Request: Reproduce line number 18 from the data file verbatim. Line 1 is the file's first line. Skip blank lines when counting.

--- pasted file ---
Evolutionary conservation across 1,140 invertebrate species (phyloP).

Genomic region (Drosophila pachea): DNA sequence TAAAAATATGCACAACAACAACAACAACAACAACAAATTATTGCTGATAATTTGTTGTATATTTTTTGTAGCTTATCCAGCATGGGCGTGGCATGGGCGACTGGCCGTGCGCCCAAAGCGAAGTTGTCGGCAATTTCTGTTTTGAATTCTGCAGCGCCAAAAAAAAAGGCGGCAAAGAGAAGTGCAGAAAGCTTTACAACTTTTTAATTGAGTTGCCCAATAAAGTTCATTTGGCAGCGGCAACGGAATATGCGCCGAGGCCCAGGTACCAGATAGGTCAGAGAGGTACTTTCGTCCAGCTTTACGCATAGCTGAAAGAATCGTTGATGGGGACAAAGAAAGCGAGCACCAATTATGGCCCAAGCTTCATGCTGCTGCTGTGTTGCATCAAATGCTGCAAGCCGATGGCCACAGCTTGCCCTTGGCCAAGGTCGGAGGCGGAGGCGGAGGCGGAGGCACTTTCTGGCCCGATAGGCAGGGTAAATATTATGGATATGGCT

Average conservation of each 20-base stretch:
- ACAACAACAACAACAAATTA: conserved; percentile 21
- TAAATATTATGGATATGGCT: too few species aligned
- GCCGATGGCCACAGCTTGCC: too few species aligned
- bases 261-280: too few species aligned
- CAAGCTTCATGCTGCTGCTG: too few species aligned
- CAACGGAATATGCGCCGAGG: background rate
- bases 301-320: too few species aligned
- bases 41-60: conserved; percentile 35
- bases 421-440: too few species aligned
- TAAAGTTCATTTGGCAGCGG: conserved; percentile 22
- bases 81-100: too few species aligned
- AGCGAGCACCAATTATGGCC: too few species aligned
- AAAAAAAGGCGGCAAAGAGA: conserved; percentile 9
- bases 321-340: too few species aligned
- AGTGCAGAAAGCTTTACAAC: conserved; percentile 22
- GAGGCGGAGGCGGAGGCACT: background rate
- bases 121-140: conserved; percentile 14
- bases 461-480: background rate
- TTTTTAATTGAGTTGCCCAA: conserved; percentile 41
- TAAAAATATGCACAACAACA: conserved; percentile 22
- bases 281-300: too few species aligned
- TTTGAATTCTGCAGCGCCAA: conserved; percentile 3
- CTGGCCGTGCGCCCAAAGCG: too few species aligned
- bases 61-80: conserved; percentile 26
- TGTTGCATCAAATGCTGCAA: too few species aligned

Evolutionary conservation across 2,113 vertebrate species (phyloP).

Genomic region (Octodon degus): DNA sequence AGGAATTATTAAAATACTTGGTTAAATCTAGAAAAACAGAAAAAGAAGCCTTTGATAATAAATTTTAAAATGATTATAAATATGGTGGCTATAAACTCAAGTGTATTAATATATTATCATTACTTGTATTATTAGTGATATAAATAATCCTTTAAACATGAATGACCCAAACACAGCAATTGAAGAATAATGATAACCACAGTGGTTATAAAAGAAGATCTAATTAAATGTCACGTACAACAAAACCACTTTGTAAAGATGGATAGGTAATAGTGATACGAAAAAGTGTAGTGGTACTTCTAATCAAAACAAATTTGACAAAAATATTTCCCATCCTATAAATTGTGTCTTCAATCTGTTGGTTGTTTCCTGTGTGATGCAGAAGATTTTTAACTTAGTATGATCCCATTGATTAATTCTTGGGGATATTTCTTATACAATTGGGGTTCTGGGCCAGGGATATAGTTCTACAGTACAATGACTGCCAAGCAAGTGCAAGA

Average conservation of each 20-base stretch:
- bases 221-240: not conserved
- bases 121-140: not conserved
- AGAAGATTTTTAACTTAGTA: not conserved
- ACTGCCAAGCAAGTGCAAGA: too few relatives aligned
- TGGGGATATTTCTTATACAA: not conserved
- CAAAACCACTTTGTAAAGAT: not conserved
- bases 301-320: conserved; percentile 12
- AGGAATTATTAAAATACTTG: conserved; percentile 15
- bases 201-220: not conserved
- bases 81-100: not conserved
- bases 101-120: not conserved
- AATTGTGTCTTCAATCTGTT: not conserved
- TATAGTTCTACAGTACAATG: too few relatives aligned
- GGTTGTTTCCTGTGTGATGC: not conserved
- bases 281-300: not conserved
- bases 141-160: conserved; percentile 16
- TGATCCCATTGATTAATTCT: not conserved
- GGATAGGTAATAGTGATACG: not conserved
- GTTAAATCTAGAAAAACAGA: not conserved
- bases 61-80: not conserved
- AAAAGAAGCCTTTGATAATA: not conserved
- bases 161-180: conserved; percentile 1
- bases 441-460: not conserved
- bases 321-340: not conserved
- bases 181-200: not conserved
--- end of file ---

- AGTGCAGAAAGCTTTACAAC: conserved; percentile 22